[root@odesk.by misc]# telnet localhost 25
Trying 127.0.0.1...
Connected to localhost.
Escape character is '^]'.
220 odesk.by ESMTP Sendmail Mon, 23 Sep 2013 08:49:20 +1000
ehlo localhost
250-odesk.by Hello localhost [127.0.0.1], pleased to meet you
250-ENHANCEDSTATUSCODES
250-PIPELINING
250-8BITMIME
250-SIZE 52428800
250-DSN
250-ETRN
250-AUTH DIGEST-MD5 CRAM-MD5 LOGIN PLAIN
250-STARTTLS
250-DELIVERBY
250 HELP
quit
221 2.0.0 odesk.by closing connection
Connection closed by foreign host.
[root@odesk.by misc]#

While you could, at this time, issue the command *STARTTLS*, and the server would respond with a reply like 220 2.0.0 Ready to start TLS, you probably could not negotiate a secure connection by hand. A simple test to perform is to point an SSL-compatible e-mail client, such as the Mozilla Thunderbird mail client, at this new Sendmail server. Chose to attempt a secure connection if possible and send a mail message through this server. After accepting the new site certificate, a log line like the following should appear in your Sendmail logs:

Sep 23 08:59:39 odesk.by sendmail[15241]: STARTTLS=server, get_verify: 0 get_peer: 0x0
Sep 23 08:59:39 odesk.by sendmail[15241]: STARTTLS=server, ....

This tells you that the server is capable of negotiating a TLS session with a client, indicating a successful installation.

Uses for TLS-Equipped Sendmail

The most obvious use of a cryptographically enabled Sendmail installation is for confidentiality of the electronic mail transaction and the integrity checking provided by the cipher suite. Everything between the two mail servers is encrypted, including the sender and recipient addresses. TLS also allows for authentication of either or both systems in the transaction.

One excellent use of public key cryptography is for strong authentication. We can use this authentication to selectively relay clients, including other mail servers and mobile clients like laptops. However, there have been some problems getting the Outlook mail client working using certificate-based authentication. Note that your clients will have to generate certificates and have them signed (for trust validation) by a CA you also trust, if you configure your server to do client certificate checking.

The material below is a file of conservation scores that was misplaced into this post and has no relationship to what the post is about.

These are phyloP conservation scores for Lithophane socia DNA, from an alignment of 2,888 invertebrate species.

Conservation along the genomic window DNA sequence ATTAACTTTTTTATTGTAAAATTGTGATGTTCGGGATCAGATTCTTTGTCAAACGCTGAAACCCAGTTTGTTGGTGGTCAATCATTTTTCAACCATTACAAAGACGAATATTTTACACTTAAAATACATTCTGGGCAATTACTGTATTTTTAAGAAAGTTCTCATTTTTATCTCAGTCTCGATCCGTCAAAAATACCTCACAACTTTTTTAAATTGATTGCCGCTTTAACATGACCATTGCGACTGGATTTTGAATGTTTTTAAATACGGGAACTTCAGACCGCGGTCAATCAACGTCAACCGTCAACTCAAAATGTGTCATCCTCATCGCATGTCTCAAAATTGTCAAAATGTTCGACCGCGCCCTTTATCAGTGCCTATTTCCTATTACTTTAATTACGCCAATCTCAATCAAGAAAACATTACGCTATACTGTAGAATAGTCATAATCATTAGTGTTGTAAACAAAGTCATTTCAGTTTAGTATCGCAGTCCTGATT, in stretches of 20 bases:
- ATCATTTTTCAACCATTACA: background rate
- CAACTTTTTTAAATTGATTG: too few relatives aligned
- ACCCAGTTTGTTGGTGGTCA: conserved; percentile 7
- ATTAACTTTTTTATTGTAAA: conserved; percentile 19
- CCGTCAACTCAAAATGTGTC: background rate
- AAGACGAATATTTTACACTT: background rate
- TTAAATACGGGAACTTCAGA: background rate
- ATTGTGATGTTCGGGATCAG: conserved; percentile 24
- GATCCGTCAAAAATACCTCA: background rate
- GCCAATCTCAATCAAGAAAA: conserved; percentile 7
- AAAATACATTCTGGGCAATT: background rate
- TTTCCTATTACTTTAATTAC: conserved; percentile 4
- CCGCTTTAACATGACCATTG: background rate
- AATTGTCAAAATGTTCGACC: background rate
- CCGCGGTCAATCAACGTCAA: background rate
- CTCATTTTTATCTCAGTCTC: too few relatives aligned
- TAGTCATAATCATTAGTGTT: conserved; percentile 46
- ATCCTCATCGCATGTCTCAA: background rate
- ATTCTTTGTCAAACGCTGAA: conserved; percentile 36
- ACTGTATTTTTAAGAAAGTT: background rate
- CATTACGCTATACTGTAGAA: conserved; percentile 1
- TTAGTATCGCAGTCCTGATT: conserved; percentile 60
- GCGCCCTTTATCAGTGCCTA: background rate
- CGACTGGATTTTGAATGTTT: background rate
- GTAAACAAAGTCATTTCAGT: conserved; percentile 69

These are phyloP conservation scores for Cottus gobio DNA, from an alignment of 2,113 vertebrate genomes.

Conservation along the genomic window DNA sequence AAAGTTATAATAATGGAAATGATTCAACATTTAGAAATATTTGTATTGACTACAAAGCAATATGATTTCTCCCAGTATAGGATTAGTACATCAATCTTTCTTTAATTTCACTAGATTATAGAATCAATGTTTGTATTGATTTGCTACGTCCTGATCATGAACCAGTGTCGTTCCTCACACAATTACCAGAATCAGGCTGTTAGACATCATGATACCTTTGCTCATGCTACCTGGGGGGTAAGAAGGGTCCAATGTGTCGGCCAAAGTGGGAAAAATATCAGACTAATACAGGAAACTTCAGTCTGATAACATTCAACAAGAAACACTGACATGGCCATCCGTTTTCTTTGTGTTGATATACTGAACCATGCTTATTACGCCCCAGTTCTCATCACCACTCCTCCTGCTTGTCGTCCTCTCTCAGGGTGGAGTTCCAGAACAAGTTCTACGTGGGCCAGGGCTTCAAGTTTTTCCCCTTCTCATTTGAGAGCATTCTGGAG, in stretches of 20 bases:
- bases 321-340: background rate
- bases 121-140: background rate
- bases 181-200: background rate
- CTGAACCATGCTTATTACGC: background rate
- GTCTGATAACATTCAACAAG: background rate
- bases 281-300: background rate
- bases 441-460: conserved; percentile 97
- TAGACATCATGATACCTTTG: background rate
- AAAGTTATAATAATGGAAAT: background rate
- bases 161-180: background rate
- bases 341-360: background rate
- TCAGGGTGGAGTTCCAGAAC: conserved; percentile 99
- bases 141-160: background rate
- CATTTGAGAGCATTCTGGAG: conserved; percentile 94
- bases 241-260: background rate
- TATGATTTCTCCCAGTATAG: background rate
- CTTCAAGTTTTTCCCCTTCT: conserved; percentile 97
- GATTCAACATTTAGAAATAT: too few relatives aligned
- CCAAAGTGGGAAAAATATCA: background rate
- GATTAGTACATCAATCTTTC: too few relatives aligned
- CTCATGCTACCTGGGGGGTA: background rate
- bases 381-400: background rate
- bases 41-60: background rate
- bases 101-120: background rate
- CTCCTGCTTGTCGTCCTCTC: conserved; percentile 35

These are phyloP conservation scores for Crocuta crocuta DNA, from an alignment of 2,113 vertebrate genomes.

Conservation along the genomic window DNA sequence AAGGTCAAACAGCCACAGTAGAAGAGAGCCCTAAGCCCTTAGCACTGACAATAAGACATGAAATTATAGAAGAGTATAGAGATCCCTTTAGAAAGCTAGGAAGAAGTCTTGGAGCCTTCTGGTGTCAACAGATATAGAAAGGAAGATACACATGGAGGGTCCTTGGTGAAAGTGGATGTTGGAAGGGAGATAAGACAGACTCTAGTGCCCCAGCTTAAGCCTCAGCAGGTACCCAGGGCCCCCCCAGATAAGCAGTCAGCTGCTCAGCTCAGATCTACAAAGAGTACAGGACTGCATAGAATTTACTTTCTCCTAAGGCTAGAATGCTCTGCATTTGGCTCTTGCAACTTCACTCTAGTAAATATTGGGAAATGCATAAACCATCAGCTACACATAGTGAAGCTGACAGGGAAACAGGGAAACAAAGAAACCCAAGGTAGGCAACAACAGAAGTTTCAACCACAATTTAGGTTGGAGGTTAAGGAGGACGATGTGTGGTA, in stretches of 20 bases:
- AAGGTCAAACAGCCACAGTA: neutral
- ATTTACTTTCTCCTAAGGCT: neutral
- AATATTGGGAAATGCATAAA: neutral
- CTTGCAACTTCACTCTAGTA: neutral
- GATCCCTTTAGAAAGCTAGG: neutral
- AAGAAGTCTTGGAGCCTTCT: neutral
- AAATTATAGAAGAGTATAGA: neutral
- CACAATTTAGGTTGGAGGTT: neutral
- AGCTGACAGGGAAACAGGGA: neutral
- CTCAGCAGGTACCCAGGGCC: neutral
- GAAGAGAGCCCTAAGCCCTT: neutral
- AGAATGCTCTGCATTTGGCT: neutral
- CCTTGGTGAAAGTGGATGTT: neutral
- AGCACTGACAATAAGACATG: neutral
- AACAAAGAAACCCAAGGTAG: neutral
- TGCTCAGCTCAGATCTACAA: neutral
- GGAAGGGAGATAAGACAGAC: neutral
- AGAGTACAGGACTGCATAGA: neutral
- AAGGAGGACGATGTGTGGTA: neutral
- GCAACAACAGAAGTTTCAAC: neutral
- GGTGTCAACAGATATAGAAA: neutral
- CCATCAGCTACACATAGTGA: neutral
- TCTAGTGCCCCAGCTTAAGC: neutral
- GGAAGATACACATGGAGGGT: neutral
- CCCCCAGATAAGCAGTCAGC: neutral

The use of the access map (usually held in /etc/mail/access), which is normally used to determine connections and relaying, can also be extended to give server level control for the use of TLS. Two new entries are available for TLS options: VERIFY, which contains the status of the level of verification (held in the macro {verify}; and ENCR, the strength of the encryption in the macro {cipher_bits}. VERIFY can also accept the argument for {cipher_bits}. Here are a few example entries that illustrate these features, and the role based granularity as well:

Force strong (112 bit) encryption for communications for this server:

server1.example.net             ENCR:112

For a TLS client, force string verification depths to at least 80 bits:

TLS_Clt:desktop.example:net     VERIFY:80

Much more complicated access maps are possible, and error conditions (such as permanent or temporary, PERM+ or TEMP+) can be set on the basis of various criteria. This allows you fine-grained control over the types of connections you can allow. Documentation is emerging for these features, and the newsgroup comp.mail.sendmail is also a great place to get questions answered.

Note that it is unwise to force all SMTP clients to use TLS, as it is not yet widespread. The RFC document notes that publicly referenced SMTP servers, such as the MX servers for a domain, must not refuse non-TLS connections. However, restricted access SMTP servers, such as those for a corporate intranet, can use TLS as an access control mechanism.

Limitations of Sendmail with TLS

While all of this work may seem to be a total security solution for e-mail, it cannot totally secure your e-mail system. One often forgotten limitation of using TLS on your mail servers is the payload of the mail message and the resulting security there. Many virus and worm files are now distributed using electronic mail. While the mail maybe encrypted and the servers authenticated, the payload will still be malicious. Using a good content protection program on the desktop will be of great value even with TLS at the MTA level.

Because Sendmail with TLS only can authenticate at the server level, true end-to-end authentication of the mail message cannot be performed with only the use of Sendmail Secure Switch. By including the use of S/MIME or PGP e-mail and trustworthy key hierarchies, full confidentiality and integrity can be accomplished from end-to-end of the mail message path.

Furthermore, if a mail message traverses more than the starting and ending servers, there is no way to control interactions between the additional mail servers, which may use non-secure connections. This introduces a point of vulnerability in the chain.

Additionally, SMTP over TLS is not yet widely implemented. The standard, in fact, doesn’t force it, leaving it only as an option, though specific sites can configure their servers to force it for specific clients. As such, it is difficult to see the widespread use of SMTP using TLS, despite the fact that the standard is over two years old.

Resources

RFC 2487, “SMTP Service Extension for Secure SMTP over TLS”

RFC 1869, “SMTP Service Extensions”

RFC 2246, “The TLS Protocol Version 1.0”

See IETF for RFC documents.

STARTTLSdocs

OpenSSL

Sendmail,source and documentation

Sendmail Secure Switch, commercial version

SSL and TLS Essentials by Stephen Thomas

Written by spectre

September 22nd, 2013 at 7:33 pm